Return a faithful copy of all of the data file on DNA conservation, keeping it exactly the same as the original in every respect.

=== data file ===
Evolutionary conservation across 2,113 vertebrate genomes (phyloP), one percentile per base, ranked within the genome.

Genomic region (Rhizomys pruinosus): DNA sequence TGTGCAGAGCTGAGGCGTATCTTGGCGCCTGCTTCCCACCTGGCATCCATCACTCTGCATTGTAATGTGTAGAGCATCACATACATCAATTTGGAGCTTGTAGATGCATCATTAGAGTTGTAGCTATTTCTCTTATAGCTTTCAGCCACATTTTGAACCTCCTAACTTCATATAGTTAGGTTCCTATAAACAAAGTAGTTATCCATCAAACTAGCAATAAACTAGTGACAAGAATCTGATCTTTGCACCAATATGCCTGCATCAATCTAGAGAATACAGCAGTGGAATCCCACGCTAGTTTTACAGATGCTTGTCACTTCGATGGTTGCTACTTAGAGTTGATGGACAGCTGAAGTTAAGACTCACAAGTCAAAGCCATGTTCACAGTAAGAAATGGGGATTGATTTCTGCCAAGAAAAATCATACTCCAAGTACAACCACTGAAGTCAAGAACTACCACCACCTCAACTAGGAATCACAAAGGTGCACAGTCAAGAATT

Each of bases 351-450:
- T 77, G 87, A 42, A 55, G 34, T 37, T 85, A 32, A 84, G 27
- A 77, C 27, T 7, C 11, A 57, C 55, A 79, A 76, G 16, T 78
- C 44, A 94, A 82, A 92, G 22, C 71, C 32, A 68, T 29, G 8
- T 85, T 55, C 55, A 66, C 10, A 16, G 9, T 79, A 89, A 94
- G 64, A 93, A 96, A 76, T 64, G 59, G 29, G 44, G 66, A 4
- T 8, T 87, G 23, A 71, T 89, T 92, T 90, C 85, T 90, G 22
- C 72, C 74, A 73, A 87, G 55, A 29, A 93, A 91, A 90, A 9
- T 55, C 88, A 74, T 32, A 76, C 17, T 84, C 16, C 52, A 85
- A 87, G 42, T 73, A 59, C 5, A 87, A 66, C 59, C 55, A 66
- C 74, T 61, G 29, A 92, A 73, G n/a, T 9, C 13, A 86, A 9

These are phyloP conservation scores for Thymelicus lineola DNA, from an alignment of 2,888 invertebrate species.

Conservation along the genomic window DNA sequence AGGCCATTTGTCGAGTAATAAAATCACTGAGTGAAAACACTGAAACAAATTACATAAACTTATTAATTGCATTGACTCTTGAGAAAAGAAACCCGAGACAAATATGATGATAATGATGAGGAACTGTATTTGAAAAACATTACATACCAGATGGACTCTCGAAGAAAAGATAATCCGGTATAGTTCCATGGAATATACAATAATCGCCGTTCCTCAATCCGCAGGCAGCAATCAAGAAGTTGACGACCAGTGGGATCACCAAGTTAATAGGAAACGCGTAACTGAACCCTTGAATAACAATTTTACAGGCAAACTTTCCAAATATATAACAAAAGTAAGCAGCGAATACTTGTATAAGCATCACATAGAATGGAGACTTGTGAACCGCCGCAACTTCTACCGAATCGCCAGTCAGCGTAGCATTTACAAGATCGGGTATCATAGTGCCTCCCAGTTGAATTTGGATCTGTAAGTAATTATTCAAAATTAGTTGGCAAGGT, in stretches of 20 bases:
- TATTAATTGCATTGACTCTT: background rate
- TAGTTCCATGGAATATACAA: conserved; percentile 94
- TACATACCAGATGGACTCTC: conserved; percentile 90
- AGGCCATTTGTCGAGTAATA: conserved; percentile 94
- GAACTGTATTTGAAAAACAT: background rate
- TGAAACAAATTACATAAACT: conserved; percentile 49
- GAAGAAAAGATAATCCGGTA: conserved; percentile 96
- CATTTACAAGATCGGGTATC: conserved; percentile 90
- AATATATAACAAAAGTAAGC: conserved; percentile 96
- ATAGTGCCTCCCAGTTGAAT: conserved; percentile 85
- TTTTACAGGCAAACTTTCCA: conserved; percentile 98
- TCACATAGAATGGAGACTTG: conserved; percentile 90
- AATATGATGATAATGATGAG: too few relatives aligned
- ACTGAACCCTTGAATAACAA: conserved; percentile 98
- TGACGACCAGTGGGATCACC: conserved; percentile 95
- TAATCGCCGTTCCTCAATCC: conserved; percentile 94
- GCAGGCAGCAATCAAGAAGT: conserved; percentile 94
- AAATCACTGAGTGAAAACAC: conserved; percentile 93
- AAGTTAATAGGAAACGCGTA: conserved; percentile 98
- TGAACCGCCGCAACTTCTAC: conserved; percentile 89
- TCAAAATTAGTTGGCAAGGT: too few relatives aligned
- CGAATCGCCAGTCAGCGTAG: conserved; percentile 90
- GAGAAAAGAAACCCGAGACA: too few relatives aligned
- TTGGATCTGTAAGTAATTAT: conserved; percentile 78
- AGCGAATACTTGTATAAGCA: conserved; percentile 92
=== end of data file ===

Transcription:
Evolutionary conservation across 2,113 vertebrate genomes (phyloP), one percentile per base, ranked within the genome.

Genomic region (Rhizomys pruinosus): DNA sequence TGTGCAGAGCTGAGGCGTATCTTGGCGCCTGCTTCCCACCTGGCATCCATCACTCTGCATTGTAATGTGTAGAGCATCACATACATCAATTTGGAGCTTGTAGATGCATCATTAGAGTTGTAGCTATTTCTCTTATAGCTTTCAGCCACATTTTGAACCTCCTAACTTCATATAGTTAGGTTCCTATAAACAAAGTAGTTATCCATCAAACTAGCAATAAACTAGTGACAAGAATCTGATCTTTGCACCAATATGCCTGCATCAATCTAGAGAATACAGCAGTGGAATCCCACGCTAGTTTTACAGATGCTTGTCACTTCGATGGTTGCTACTTAGAGTTGATGGACAGCTGAAGTTAAGACTCACAAGTCAAAGCCATGTTCACAGTAAGAAATGGGGATTGATTTCTGCCAAGAAAAATCATACTCCAAGTACAACCACTGAAGTCAAGAACTACCACCACCTCAACTAGGAATCACAAAGGTGCACAGTCAAGAATT

Each of bases 351-450:
- T 77, G 87, A 42, A 55, G 34, T 37, T 85, A 32, A 84, G 27
- A 77, C 27, T 7, C 11, A 57, C 55, A 79, A 76, G 16, T 78
- C 44, A 94, A 82, A 92, G 22, C 71, C 32, A 68, T 29, G 8
- T 85, T 55, C 55, A 66, C 10, A 16, G 9, T 79, A 89, A 94
- G 64, A 93, A 96, A 76, T 64, G 59, G 29, G 44, G 66, A 4
- T 8, T 87, G 23, A 71, T 89, T 92, T 90, C 85, T 90, G 22
- C 72, C 74, A 73, A 87, G 55, A 29, A 93, A 91, A 90, A 9
- T 55, C 88, A 74, T 32, A 76, C 17, T 84, C 16, C 52, A 85
- A 87, G 42, T 73, A 59, C 5, A 87, A 66, C 59, C 55, A 66
- C 74, T 61, G 29, A 92, A 73, G n/a, T 9, C 13, A 86, A 9

These are phyloP conservation scores for Thymelicus lineola DNA, from an alignment of 2,888 invertebrate species.

Conservation along the genomic window DNA sequence AGGCCATTTGTCGAGTAATAAAATCACTGAGTGAAAACACTGAAACAAATTACATAAACTTATTAATTGCATTGACTCTTGAGAAAAGAAACCCGAGACAAATATGATGATAATGATGAGGAACTGTATTTGAAAAACATTACATACCAGATGGACTCTCGAAGAAAAGATAATCCGGTATAGTTCCATGGAATATACAATAATCGCCGTTCCTCAATCCGCAGGCAGCAATCAAGAAGTTGACGACCAGTGGGATCACCAAGTTAATAGGAAACGCGTAACTGAACCCTTGAATAACAATTTTACAGGCAAACTTTCCAAATATATAACAAAAGTAAGCAGCGAATACTTGTATAAGCATCACATAGAATGGAGACTTGTGAACCGCCGCAACTTCTACCGAATCGCCAGTCAGCGTAGCATTTACAAGATCGGGTATCATAGTGCCTCCCAGTTGAATTTGGATCTGTAAGTAATTATTCAAAATTAGTTGGCAAGGT, in stretches of 20 bases:
- TATTAATTGCATTGACTCTT: background rate
- TAGTTCCATGGAATATACAA: conserved; percentile 94
- TACATACCAGATGGACTCTC: conserved; percentile 90
- AGGCCATTTGTCGAGTAATA: conserved; percentile 94
- GAACTGTATTTGAAAAACAT: background rate
- TGAAACAAATTACATAAACT: conserved; percentile 49
- GAAGAAAAGATAATCCGGTA: conserved; percentile 96
- CATTTACAAGATCGGGTATC: conserved; percentile 90
- AATATATAACAAAAGTAAGC: conserved; percentile 96
- ATAGTGCCTCCCAGTTGAAT: conserved; percentile 85
- TTTTACAGGCAAACTTTCCA: conserved; percentile 98
- TCACATAGAATGGAGACTTG: conserved; percentile 90
- AATATGATGATAATGATGAG: too few relatives aligned
- ACTGAACCCTTGAATAACAA: conserved; percentile 98
- TGACGACCAGTGGGATCACC: conserved; percentile 95
- TAATCGCCGTTCCTCAATCC: conserved; percentile 94
- GCAGGCAGCAATCAAGAAGT: conserved; percentile 94
- AAATCACTGAGTGAAAACAC: conserved; percentile 93
- AAGTTAATAGGAAACGCGTA: conserved; percentile 98
- TGAACCGCCGCAACTTCTAC: conserved; percentile 89
- TCAAAATTAGTTGGCAAGGT: too few relatives aligned
- CGAATCGCCAGTCAGCGTAG: conserved; percentile 90
- GAGAAAAGAAACCCGAGACA: too few relatives aligned
- TTGGATCTGTAAGTAATTAT: conserved; percentile 78
- AGCGAATACTTGTATAAGCA: conserved; percentile 92